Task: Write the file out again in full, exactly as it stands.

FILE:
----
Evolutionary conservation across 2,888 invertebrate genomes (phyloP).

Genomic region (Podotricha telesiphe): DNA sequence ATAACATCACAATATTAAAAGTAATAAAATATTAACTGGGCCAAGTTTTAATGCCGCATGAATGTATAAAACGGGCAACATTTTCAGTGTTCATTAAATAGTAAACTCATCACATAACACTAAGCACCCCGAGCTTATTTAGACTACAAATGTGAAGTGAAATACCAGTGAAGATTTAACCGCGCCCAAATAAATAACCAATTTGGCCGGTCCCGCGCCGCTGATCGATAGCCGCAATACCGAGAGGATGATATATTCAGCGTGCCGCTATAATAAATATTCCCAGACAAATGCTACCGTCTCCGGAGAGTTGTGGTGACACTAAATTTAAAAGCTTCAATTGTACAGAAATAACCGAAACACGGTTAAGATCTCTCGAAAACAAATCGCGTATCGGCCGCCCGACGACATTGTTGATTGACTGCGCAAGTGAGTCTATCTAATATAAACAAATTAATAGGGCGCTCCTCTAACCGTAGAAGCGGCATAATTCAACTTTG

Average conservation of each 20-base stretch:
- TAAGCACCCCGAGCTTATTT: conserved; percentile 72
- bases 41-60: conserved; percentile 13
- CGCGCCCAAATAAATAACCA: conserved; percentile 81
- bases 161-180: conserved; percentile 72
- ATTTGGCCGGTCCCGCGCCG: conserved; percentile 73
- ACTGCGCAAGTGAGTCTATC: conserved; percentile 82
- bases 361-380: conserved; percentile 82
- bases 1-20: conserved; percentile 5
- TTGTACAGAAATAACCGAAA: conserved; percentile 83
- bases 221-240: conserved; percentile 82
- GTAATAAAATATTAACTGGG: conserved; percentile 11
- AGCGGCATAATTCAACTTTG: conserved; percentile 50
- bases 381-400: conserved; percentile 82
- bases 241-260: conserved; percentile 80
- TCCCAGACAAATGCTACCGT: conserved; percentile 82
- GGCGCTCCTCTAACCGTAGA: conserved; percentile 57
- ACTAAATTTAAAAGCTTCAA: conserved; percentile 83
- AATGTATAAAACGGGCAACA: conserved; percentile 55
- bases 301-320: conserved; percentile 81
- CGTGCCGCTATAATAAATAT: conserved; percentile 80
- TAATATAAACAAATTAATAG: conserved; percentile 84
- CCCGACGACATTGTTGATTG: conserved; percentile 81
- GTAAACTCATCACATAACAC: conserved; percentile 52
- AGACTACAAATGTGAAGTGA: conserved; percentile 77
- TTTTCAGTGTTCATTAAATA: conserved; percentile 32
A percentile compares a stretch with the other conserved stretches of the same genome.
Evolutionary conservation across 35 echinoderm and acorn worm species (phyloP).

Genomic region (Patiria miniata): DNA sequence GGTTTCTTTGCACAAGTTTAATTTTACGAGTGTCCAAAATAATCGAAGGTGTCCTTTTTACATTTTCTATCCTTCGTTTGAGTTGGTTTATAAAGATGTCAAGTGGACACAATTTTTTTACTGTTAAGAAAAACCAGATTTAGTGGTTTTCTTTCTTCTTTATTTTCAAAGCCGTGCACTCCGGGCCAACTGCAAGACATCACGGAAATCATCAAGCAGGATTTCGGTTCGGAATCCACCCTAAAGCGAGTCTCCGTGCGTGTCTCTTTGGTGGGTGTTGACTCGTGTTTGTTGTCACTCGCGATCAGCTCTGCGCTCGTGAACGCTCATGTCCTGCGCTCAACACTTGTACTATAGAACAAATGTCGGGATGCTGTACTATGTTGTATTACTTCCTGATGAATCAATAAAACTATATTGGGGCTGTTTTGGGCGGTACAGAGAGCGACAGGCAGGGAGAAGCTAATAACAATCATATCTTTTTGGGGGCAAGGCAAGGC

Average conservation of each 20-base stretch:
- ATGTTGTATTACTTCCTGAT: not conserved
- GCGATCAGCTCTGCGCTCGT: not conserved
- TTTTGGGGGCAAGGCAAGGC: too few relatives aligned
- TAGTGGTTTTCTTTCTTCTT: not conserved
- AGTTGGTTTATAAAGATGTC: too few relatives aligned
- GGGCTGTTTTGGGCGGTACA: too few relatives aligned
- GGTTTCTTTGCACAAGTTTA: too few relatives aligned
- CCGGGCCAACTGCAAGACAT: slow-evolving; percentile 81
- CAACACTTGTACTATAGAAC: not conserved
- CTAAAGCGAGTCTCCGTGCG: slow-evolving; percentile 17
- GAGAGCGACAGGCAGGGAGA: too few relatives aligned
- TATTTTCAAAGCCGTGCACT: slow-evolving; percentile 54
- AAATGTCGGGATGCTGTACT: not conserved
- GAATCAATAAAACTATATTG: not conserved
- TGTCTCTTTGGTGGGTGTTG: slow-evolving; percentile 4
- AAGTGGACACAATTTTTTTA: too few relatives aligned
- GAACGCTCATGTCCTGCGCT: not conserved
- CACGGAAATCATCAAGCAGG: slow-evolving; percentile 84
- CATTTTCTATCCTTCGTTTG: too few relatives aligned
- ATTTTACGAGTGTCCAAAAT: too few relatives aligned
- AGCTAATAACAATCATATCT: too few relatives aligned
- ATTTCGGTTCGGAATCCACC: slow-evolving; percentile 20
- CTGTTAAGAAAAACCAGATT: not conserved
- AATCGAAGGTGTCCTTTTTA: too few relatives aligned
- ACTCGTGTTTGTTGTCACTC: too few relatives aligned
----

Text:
Evolutionary conservation across 2,888 invertebrate genomes (phyloP).

Genomic region (Podotricha telesiphe): DNA sequence ATAACATCACAATATTAAAAGTAATAAAATATTAACTGGGCCAAGTTTTAATGCCGCATGAATGTATAAAACGGGCAACATTTTCAGTGTTCATTAAATAGTAAACTCATCACATAACACTAAGCACCCCGAGCTTATTTAGACTACAAATGTGAAGTGAAATACCAGTGAAGATTTAACCGCGCCCAAATAAATAACCAATTTGGCCGGTCCCGCGCCGCTGATCGATAGCCGCAATACCGAGAGGATGATATATTCAGCGTGCCGCTATAATAAATATTCCCAGACAAATGCTACCGTCTCCGGAGAGTTGTGGTGACACTAAATTTAAAAGCTTCAATTGTACAGAAATAACCGAAACACGGTTAAGATCTCTCGAAAACAAATCGCGTATCGGCCGCCCGACGACATTGTTGATTGACTGCGCAAGTGAGTCTATCTAATATAAACAAATTAATAGGGCGCTCCTCTAACCGTAGAAGCGGCATAATTCAACTTTG

Average conservation of each 20-base stretch:
- TAAGCACCCCGAGCTTATTT: conserved; percentile 72
- bases 41-60: conserved; percentile 13
- CGCGCCCAAATAAATAACCA: conserved; percentile 81
- bases 161-180: conserved; percentile 72
- ATTTGGCCGGTCCCGCGCCG: conserved; percentile 73
- ACTGCGCAAGTGAGTCTATC: conserved; percentile 82
- bases 361-380: conserved; percentile 82
- bases 1-20: conserved; percentile 5
- TTGTACAGAAATAACCGAAA: conserved; percentile 83
- bases 221-240: conserved; percentile 82
- GTAATAAAATATTAACTGGG: conserved; percentile 11
- AGCGGCATAATTCAACTTTG: conserved; percentile 50
- bases 381-400: conserved; percentile 82
- bases 241-260: conserved; percentile 80
- TCCCAGACAAATGCTACCGT: conserved; percentile 82
- GGCGCTCCTCTAACCGTAGA: conserved; percentile 57
- ACTAAATTTAAAAGCTTCAA: conserved; percentile 83
- AATGTATAAAACGGGCAACA: conserved; percentile 55
- bases 301-320: conserved; percentile 81
- CGTGCCGCTATAATAAATAT: conserved; percentile 80
- TAATATAAACAAATTAATAG: conserved; percentile 84
- CCCGACGACATTGTTGATTG: conserved; percentile 81
- GTAAACTCATCACATAACAC: conserved; percentile 52
- AGACTACAAATGTGAAGTGA: conserved; percentile 77
- TTTTCAGTGTTCATTAAATA: conserved; percentile 32
A percentile compares a stretch with the other conserved stretches of the same genome.
Evolutionary conservation across 35 echinoderm and acorn worm species (phyloP).

Genomic region (Patiria miniata): DNA sequence GGTTTCTTTGCACAAGTTTAATTTTACGAGTGTCCAAAATAATCGAAGGTGTCCTTTTTACATTTTCTATCCTTCGTTTGAGTTGGTTTATAAAGATGTCAAGTGGACACAATTTTTTTACTGTTAAGAAAAACCAGATTTAGTGGTTTTCTTTCTTCTTTATTTTCAAAGCCGTGCACTCCGGGCCAACTGCAAGACATCACGGAAATCATCAAGCAGGATTTCGGTTCGGAATCCACCCTAAAGCGAGTCTCCGTGCGTGTCTCTTTGGTGGGTGTTGACTCGTGTTTGTTGTCACTCGCGATCAGCTCTGCGCTCGTGAACGCTCATGTCCTGCGCTCAACACTTGTACTATAGAACAAATGTCGGGATGCTGTACTATGTTGTATTACTTCCTGATGAATCAATAAAACTATATTGGGGCTGTTTTGGGCGGTACAGAGAGCGACAGGCAGGGAGAAGCTAATAACAATCATATCTTTTTGGGGGCAAGGCAAGGC

Average conservation of each 20-base stretch:
- ATGTTGTATTACTTCCTGAT: not conserved
- GCGATCAGCTCTGCGCTCGT: not conserved
- TTTTGGGGGCAAGGCAAGGC: too few relatives aligned
- TAGTGGTTTTCTTTCTTCTT: not conserved
- AGTTGGTTTATAAAGATGTC: too few relatives aligned
- GGGCTGTTTTGGGCGGTACA: too few relatives aligned
- GGTTTCTTTGCACAAGTTTA: too few relatives aligned
- CCGGGCCAACTGCAAGACAT: slow-evolving; percentile 81
- CAACACTTGTACTATAGAAC: not conserved
- CTAAAGCGAGTCTCCGTGCG: slow-evolving; percentile 17
- GAGAGCGACAGGCAGGGAGA: too few relatives aligned
- TATTTTCAAAGCCGTGCACT: slow-evolving; percentile 54
- AAATGTCGGGATGCTGTACT: not conserved
- GAATCAATAAAACTATATTG: not conserved
- TGTCTCTTTGGTGGGTGTTG: slow-evolving; percentile 4
- AAGTGGACACAATTTTTTTA: too few relatives aligned
- GAACGCTCATGTCCTGCGCT: not conserved
- CACGGAAATCATCAAGCAGG: slow-evolving; percentile 84
- CATTTTCTATCCTTCGTTTG: too few relatives aligned
- ATTTTACGAGTGTCCAAAAT: too few relatives aligned
- AGCTAATAACAATCATATCT: too few relatives aligned
- ATTTCGGTTCGGAATCCACC: slow-evolving; percentile 20
- CTGTTAAGAAAAACCAGATT: not conserved
- AATCGAAGGTGTCCTTTTTA: too few relatives aligned
- ACTCGTGTTTGTTGTCACTC: too few relatives aligned